Frequently, when analyzing Financial Statements, I have discovered that most dealers have not accounted for their displays properly in accordance with NKBA’s position paper. In some cases, they have expensed the displays on their Income Statements in the year that they were purchased. Perhaps, these dealers have done this to reduce their tax liability in a year they made a decent Net Profit, but there are other creative ways of accomplishing this same objective.

Technically, any purchased asset that will have its value last longer than one year should be capitalized on your Balance Sheet; otherwise, you are not reflecting the true value of your business. Indeed, owners have been able to use display assets as collateral for a loan up to 80% of their original value.

In 1978 a team of accountants hired by NKBA discovered in their research that most kitchen and bath dealers enjoy much deeper discounts from vendors on displays (often an extra 20-50%) than on products for resale to customers.

In fact, the accountants found that most dealers could make a profit when the displays were sold years later, provided they were marketed properly. As a result, their professional recommendation was that displays should be posted as Current Assets not to be depreciated. Listing displays as Current Assets – as opposed to Fixed Asset – makes them more valuable in the eyes of bankers because they can be converted into cash more rapidly.

The Need for Accrual Accounting.

Most accountants encourage small businesspeople to recognize revenue when they receive a check. Known as cash accounting, this methodology is recommended because it’s easier for bookkeepers to do with the accounting software packages today. However, cash accounting in the kitchen and bath industry produces inflated income, gross margin and net profit figures – all of which can lead to ill-conceived, even disastrous, business decisions.

Accrual accounting, on the other hand, recognizes revenue only when the job is substantially completed. Information has to be inputted into these software packages in special ways to be accurate, which the average bookkeeper – even an experienced one – rarely knows. Accrual accounting is the only way that a dealer in this industry will have an accurate financial picture of how well his or her company is performing.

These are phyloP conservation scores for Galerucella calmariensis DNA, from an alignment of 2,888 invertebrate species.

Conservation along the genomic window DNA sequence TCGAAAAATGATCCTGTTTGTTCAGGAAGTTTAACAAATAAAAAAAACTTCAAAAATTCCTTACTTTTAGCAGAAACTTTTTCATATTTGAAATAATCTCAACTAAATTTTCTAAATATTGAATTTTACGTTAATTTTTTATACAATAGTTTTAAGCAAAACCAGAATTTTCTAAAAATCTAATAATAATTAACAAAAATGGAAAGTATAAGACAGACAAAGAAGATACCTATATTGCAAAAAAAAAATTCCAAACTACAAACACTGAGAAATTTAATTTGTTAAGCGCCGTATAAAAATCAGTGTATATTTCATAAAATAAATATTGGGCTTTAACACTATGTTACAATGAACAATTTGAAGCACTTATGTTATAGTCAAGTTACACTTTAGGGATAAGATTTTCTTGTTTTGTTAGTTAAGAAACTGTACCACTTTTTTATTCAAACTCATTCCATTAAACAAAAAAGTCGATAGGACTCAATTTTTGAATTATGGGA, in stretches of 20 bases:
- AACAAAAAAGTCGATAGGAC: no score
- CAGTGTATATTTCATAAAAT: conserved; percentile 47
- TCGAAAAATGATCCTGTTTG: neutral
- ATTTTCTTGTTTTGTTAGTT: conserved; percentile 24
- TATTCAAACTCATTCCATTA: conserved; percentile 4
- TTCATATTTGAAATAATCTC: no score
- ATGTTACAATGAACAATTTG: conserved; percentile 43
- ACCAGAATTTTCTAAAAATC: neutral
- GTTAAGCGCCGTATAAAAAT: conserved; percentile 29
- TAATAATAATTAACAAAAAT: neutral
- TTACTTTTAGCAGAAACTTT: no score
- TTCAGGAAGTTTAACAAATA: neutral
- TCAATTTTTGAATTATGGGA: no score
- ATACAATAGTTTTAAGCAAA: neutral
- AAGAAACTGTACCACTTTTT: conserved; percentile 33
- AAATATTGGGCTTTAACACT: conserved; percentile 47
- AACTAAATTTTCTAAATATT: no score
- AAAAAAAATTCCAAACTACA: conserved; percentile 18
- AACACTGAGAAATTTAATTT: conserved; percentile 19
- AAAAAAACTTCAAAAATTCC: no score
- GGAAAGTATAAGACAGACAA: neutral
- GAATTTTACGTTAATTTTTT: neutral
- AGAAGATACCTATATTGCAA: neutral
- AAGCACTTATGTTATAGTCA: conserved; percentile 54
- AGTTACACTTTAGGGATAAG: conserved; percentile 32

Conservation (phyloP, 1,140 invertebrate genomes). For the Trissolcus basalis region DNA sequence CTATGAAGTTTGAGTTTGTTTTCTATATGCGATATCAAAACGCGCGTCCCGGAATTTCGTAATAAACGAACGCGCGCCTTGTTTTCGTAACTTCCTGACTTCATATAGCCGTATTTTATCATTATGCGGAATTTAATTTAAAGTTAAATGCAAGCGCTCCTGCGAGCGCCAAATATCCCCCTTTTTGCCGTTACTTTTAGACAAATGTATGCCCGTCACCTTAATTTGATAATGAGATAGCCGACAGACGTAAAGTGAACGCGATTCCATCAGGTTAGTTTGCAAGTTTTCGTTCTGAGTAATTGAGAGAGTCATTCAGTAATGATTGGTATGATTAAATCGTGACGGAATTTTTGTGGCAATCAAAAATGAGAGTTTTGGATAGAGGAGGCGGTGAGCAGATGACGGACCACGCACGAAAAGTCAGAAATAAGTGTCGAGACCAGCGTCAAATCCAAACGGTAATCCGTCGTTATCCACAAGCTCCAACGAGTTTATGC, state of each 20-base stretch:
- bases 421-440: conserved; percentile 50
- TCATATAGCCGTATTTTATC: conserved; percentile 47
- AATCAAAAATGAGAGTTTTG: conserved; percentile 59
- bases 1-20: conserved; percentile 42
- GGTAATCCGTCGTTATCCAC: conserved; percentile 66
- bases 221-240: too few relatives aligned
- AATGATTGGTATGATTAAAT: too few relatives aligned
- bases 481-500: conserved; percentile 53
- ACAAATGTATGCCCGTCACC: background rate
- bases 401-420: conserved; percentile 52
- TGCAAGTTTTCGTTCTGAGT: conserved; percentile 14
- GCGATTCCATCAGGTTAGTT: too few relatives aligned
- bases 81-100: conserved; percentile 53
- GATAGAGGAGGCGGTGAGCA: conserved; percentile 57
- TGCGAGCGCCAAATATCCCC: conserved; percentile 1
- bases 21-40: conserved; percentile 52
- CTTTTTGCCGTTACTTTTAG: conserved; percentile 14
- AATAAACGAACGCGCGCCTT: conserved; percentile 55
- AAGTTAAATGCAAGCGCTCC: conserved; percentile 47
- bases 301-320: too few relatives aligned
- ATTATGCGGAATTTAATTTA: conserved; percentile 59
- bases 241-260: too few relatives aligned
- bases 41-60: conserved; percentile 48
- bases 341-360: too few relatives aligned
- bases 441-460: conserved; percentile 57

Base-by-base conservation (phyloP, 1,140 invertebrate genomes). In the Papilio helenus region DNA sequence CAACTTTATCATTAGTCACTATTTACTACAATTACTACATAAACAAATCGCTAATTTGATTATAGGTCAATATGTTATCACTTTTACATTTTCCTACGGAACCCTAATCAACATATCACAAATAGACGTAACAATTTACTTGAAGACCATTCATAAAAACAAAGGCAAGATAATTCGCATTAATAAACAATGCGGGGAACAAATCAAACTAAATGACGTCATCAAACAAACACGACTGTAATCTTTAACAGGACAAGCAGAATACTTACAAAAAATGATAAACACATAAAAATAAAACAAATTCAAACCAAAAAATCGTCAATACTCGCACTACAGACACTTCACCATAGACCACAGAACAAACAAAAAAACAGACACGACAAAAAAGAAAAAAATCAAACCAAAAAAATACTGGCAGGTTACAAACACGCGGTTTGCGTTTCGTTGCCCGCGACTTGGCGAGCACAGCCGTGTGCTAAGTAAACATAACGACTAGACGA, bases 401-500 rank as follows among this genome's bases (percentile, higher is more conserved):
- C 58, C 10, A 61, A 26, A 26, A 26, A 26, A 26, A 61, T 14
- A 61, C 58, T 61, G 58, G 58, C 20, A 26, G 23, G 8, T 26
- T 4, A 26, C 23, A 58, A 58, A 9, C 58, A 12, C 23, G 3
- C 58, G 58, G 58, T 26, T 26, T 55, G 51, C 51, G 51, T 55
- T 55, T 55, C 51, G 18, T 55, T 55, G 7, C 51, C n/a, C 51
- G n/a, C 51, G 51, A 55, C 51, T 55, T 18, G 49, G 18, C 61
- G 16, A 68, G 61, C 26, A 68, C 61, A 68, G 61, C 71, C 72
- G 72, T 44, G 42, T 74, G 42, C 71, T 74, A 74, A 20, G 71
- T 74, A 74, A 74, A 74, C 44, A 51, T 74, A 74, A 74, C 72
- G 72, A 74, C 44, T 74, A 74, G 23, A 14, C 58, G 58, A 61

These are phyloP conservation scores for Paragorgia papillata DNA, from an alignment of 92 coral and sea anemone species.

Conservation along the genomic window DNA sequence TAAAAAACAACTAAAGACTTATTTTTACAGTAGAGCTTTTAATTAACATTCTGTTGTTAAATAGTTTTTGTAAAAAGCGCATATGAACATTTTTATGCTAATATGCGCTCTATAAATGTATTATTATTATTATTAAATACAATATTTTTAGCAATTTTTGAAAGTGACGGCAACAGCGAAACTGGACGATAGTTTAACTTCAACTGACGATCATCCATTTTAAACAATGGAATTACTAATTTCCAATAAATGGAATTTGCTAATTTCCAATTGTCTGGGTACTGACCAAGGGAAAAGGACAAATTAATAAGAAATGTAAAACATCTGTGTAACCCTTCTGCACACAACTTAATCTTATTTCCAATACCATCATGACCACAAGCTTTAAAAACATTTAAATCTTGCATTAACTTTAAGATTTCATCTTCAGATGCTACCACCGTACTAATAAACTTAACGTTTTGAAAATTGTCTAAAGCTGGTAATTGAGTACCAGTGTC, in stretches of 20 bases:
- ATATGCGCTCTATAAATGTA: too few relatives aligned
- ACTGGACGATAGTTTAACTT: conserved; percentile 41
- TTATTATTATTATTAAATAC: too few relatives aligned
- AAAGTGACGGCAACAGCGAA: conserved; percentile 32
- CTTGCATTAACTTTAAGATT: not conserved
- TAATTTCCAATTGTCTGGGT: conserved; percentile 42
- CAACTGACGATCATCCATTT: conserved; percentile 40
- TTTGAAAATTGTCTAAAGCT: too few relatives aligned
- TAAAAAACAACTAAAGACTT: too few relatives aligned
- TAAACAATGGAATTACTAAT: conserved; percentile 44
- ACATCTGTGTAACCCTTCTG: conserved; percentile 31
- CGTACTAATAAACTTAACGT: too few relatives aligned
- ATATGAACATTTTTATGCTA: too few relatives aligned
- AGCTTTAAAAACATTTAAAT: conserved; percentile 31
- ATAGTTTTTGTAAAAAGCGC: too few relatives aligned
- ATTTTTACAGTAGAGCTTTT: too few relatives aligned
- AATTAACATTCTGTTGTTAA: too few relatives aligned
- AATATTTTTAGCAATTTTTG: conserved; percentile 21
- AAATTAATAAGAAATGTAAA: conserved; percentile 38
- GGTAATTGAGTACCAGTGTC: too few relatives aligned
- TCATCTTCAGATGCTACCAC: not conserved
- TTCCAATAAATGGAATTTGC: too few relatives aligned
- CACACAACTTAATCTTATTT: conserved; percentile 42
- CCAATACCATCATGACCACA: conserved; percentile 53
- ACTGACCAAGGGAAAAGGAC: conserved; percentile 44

The Six Values of Knowing Your Financials.

Every dealer-owner in this industry must be adept in reading, interpreting, and using their financial statements to make the wisest of business decisions. They should seek as much education as possible in this arena, for there are six important values that emanate from this financial know-how.

First, you will protect yourself from possible embezzlement. Yes, I’m sure you trust your bookkeeper. But so did a California dealer who lost $1,000,000+ to such a trusted individual over a span of 13 years. Second, you can better measure your financial performance against others in a group, identifying weaknesses where your business can be shored up.

Third, you can ask better questions of professionals so you can secure better advice. Fourth, you can set more intelligent and realistic goals for your company.

Fifth, you can furnish more confident leadership, attracting and retaining quality personnel as well. And sixth, knowing the financials as well as you know the designing of kitchens can definitely make your firm a lot more profit!